The majority of Member States agreed that full legal separation of transmission and distribution system operators was essential for the creation of a genuinely competitive electricity and gas internal market. A minority maintained reserves as they had doubts about the necessity of legal unbundling, arguing that there were other ways to guarantee transparency and fair access to the networks.
Supporting the majority, the UK said the current proposed exemption threshold of 100,000 customers for distribution operators was too high, because it would exclude a large part of the market in some Member States. The UK could not accept the postponement of legal unbundling for those operators until 1 January 2005, since unbundling was as essential for non-household customers as it was for household customers. The UK emphasised that the need for political agreement was particularly important in the light of the increasing consolidation across Europe. If we did not put in place the conditions needed to ensure non-discriminatory access to networks for all market players, and this meant legal unbundling, there was a danger that incumbents might be able to use their dominant positions to thwart competition. The Commission agreed that legal separation of both transmission and distribution network operators was essential, reminding delegations that this need not imply any transfer of assets.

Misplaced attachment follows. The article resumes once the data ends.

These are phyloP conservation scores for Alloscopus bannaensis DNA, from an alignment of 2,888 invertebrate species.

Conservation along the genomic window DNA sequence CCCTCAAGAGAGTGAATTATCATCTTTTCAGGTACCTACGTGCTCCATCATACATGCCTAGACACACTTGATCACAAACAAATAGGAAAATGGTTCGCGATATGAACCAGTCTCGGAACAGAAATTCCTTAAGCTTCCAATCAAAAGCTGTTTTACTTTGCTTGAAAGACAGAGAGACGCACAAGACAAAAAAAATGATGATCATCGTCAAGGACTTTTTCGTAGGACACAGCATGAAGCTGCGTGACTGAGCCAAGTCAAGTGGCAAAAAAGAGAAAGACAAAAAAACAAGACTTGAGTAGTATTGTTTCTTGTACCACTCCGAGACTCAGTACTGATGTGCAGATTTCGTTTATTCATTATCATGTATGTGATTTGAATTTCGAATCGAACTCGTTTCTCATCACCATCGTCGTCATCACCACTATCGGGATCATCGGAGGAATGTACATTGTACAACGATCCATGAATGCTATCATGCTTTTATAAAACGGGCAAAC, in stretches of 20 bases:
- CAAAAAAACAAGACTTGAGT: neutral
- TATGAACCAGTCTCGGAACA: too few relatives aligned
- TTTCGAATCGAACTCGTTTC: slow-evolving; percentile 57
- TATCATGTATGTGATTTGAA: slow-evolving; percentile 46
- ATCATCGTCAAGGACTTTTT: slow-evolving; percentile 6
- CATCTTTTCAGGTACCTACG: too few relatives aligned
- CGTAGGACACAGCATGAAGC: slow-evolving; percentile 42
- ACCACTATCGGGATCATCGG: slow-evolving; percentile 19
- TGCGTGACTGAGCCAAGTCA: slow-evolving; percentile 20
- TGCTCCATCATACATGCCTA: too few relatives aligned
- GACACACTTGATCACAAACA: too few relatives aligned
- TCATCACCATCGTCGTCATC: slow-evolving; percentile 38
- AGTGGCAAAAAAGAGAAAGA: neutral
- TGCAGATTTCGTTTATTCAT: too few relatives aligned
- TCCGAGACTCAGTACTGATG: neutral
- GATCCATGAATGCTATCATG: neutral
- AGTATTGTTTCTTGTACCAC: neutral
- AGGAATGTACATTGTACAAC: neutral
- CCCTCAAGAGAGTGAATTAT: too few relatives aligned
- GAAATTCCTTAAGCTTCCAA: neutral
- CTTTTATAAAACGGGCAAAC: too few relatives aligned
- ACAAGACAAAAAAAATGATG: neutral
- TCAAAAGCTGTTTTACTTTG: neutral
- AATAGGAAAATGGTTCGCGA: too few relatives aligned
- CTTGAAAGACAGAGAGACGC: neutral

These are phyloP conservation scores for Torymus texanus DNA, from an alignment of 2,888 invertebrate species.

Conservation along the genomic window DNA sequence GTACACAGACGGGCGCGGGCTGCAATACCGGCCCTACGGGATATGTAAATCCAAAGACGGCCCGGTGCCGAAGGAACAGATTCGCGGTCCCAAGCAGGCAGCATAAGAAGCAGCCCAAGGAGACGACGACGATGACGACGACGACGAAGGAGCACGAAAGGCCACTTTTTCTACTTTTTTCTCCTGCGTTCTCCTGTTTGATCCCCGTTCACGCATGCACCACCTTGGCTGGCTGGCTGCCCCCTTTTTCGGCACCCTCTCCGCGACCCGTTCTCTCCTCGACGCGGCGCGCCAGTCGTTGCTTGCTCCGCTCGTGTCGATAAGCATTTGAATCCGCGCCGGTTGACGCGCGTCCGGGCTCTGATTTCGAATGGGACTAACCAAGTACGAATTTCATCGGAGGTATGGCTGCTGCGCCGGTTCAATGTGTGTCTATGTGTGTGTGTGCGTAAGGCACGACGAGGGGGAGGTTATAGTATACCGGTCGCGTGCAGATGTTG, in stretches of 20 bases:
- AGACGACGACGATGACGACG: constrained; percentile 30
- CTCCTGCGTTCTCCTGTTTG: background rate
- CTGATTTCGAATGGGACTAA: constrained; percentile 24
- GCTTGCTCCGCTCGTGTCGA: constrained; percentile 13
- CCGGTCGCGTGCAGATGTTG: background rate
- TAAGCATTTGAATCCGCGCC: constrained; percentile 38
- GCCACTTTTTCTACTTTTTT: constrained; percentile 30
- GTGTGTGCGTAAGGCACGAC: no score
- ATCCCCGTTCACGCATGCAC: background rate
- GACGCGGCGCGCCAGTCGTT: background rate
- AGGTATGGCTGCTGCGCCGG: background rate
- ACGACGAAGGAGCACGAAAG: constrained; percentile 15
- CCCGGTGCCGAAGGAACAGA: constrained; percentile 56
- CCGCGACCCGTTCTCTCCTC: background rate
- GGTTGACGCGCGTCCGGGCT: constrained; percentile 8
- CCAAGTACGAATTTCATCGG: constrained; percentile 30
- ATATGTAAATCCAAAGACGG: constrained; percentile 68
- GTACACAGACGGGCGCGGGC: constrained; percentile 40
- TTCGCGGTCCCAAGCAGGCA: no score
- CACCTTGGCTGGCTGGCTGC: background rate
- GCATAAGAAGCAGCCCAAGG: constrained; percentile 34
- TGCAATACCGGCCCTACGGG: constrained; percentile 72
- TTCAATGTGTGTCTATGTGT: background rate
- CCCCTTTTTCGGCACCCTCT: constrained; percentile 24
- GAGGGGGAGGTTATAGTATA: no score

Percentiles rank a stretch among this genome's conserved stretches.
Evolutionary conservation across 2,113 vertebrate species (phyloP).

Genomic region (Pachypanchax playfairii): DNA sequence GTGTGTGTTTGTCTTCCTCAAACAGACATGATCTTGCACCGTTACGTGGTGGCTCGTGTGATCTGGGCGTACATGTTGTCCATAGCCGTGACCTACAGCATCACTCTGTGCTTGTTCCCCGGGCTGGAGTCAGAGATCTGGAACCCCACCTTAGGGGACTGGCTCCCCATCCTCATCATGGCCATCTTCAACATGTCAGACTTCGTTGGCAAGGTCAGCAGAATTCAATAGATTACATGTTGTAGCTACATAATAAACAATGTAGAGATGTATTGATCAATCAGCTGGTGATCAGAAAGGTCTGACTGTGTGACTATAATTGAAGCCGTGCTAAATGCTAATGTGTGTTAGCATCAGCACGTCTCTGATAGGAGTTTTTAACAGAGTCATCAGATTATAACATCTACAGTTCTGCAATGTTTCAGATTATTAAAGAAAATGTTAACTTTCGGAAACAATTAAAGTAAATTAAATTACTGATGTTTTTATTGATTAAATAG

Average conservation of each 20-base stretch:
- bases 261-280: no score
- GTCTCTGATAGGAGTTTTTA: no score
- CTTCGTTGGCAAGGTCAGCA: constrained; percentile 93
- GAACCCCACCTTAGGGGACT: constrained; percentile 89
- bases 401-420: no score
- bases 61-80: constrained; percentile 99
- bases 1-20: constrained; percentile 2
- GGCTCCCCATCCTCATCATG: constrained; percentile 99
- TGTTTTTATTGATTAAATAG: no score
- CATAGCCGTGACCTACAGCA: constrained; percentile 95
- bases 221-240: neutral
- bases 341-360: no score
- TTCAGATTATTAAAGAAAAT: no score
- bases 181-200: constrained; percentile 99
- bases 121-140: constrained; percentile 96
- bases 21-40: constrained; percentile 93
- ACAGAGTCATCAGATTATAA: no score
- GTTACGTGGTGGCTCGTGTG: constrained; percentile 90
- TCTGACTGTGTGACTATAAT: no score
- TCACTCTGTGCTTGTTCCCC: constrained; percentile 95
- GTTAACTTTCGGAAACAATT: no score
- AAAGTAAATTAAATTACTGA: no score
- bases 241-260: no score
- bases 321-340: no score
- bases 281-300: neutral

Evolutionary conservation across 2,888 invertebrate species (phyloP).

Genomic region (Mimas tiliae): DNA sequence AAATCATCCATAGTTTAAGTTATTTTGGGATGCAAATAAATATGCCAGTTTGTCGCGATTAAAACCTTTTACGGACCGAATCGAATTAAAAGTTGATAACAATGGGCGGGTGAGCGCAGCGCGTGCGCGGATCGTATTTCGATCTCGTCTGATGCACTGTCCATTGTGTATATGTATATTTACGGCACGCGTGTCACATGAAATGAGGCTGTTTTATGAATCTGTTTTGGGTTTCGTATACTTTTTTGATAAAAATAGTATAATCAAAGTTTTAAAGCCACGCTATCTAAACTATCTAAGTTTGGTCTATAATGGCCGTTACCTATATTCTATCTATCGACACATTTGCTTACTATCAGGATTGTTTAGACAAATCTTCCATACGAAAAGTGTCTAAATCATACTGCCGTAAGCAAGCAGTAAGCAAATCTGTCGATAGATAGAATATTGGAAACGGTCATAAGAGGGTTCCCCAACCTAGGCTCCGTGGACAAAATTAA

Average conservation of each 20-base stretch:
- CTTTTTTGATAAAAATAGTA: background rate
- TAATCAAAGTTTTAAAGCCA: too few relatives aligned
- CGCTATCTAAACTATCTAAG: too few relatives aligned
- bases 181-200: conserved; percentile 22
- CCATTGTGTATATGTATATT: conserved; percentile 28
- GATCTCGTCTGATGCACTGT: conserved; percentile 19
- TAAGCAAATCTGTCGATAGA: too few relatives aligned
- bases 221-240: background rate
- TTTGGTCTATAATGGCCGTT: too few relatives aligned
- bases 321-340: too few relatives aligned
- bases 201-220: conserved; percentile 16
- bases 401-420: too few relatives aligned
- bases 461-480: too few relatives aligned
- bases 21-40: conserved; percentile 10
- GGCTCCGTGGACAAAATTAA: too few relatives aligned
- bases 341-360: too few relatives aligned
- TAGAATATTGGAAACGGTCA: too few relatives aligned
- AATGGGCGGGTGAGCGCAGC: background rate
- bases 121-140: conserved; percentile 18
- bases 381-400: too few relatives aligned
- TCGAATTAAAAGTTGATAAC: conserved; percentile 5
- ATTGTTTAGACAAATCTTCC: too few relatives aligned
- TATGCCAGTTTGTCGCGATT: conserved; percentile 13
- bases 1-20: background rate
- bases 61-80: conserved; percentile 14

On public service obligations, there was split between those preferring the universal service provisions to apply to all final customers and those, including the UK, wishing to limit them to household customers only.
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Discussion on access to gas storage generated strong support for a UK-inspired compromise whereby non-competitive segments of the market would be subject to regulated third party access, while competitive segments could use negotiated access. But some Member States maintained a preference for negotiated access only.
Nearly all Member States emphasised the need to complete the full internal market as soon as possible, supporting the dates of 2004 for opening the non-domestic sector and 2005 for the domestic sector. The Commission agreed on these operative dates, but signalled the possibility of flexibility to achieve consensus.
The Commission presented proposals for two directives containing new arrangements for stocking oil and gas within the Community, explaining that the main objective was to improve security of supply of oil and gas. The Commission argued that the EU's arrangements for emergency oil stocks needed updating to take account of the current political situation; and that the development of gas as a fuel of choice for electricity generation meant that special arrangements were needed to guarantee security of supply, particularly in view of the rising proportion of gas imported into the EU.
The UK disagreed, arguing that the existing oil arrangements of the International Energy Agency had proved to be both flexible and adequate, and that the gas measure was premature until the internal market was functioning properly.